The council unanimously agreed that the majority of the money received from individual and corporate donors over the past four months should be paid directly to residents of the Glenview neighborhood whose properties were damaged or destroyed in the disaster.
Council members Michael Salazar and Irene O’Connell, who formed a donations subcommittee to hear public input on what should be done with the money, said they considered suggestions made by phone, in emails and during testimony at a Jan. 5 meeting before coming up with their recommendations for the full City Council.
“The message that came through loud and clear was the need for financial assistance in the area,” Salazar said.
The council decided that 38 Glenview residents whose homes were demolished or red-tagged will receive $6,000 each, which accounts for about for about 58 percent of the donation funds.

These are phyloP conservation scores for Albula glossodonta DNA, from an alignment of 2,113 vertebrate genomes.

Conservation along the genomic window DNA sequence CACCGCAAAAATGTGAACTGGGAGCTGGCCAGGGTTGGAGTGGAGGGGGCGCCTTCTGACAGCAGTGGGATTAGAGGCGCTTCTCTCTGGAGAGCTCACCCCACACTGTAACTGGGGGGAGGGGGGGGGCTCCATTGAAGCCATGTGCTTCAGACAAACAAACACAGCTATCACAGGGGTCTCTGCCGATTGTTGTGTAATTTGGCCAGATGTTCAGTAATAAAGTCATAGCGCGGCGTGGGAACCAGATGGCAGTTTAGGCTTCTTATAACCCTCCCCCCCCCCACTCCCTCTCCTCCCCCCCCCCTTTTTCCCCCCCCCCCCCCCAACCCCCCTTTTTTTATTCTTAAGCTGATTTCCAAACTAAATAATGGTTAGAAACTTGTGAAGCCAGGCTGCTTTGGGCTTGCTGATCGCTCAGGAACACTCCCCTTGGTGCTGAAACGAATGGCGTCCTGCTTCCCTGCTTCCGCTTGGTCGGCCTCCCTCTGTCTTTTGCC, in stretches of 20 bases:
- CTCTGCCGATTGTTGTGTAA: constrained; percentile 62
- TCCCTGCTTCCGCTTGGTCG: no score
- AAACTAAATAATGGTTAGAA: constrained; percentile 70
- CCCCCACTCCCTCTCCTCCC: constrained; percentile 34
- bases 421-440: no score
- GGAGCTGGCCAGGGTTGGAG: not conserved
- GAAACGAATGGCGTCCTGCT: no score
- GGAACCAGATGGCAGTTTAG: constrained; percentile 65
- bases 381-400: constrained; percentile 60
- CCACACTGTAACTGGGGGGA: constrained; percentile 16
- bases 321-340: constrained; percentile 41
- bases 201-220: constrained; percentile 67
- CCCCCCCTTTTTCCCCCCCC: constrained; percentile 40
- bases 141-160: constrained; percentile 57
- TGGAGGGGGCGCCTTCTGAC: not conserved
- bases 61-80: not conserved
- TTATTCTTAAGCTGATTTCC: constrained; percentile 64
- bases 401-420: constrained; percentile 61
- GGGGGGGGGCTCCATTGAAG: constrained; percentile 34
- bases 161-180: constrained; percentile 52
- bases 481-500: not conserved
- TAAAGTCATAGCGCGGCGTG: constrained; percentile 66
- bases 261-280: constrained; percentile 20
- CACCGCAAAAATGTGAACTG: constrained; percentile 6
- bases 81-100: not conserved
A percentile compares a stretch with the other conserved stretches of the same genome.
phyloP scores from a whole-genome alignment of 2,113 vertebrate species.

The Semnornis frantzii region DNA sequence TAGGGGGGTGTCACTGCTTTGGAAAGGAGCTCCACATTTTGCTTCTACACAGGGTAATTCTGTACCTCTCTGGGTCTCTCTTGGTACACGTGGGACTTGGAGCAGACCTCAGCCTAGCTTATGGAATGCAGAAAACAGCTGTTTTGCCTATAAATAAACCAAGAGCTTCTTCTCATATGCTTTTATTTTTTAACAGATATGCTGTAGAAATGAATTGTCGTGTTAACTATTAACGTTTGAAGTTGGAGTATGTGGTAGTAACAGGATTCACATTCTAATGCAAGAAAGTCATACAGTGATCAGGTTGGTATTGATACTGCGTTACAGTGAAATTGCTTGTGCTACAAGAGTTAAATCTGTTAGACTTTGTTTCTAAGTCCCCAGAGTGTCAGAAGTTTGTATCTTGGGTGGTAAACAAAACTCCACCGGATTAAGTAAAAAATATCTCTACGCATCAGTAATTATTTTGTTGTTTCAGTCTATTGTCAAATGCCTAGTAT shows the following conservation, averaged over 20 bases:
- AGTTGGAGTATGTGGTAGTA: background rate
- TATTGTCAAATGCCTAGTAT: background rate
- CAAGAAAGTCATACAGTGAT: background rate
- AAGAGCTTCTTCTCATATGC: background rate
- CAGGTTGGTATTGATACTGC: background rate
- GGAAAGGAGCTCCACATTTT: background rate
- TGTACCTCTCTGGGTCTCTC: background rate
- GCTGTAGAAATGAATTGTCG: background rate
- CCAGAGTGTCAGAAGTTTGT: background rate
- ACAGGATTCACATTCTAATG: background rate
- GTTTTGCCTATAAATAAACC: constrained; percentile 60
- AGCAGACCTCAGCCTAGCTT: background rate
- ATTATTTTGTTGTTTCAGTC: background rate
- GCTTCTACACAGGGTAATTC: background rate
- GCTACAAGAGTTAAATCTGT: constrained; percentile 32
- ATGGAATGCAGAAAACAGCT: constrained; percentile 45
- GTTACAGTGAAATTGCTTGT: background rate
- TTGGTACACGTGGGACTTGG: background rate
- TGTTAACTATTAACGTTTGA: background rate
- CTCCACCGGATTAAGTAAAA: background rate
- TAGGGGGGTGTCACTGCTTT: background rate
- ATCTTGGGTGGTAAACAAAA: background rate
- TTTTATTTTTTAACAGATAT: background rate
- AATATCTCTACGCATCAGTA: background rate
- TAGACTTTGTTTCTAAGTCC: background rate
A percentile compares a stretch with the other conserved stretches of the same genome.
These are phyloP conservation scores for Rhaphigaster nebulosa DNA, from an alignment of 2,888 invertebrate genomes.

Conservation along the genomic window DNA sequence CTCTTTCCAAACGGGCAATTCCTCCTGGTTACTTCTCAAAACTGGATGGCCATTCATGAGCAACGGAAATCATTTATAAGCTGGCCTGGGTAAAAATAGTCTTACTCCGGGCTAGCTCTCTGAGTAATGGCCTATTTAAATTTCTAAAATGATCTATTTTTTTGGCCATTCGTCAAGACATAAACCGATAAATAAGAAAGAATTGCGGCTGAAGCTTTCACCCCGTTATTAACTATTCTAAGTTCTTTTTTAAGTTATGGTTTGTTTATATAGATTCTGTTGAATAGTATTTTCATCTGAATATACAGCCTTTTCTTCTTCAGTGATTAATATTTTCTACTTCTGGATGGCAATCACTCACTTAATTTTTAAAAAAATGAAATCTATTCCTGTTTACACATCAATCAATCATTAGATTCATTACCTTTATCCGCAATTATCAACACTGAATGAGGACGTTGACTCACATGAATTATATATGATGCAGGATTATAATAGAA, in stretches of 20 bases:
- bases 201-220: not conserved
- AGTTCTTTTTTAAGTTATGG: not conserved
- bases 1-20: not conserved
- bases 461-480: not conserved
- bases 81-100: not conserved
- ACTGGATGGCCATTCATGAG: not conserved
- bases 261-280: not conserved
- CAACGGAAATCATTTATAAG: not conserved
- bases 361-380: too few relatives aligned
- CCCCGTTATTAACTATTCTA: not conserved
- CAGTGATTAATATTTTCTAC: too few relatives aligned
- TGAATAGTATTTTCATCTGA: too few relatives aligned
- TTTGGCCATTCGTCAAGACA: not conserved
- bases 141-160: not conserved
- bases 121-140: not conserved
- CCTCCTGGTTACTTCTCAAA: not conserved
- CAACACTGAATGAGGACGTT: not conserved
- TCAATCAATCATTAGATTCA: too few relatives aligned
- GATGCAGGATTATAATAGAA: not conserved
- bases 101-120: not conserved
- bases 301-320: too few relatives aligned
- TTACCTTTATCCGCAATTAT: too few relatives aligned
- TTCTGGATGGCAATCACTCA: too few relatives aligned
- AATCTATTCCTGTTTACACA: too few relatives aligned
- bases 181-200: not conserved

Seventeen residents whose properties were moderately damaged or yellow-tagged will receive $4,000 each, and the 45 residents who suffered minor property damage will receive $1,000.
City Manager Connie Jackson said she was confident that everyone whose property was affected to any degree had been accounted for, and that the city was ready to start writing checks.
“We anticipate being able to distribute the funds by the end of next week,” Jackson said.
The city calculated that about $58,000 in donations will remain after residents have been paid, which the council recommended be temporarily set aside to provide for any unforeseen needs.
The money would be distributed within six months based on recommendations of an advisory committee that will include city officials and members of the public.
Mayor Jim Ruane thanked the public for contributing to the plan and applauded O’Connell and Salazar for their thorough and deliberate work in developing recommendations under challenging circumstances.
“It’s a moving target, this whole thing,” Ruane said. “This is unchartered territory for us.”
Chris Cooney, Bay City News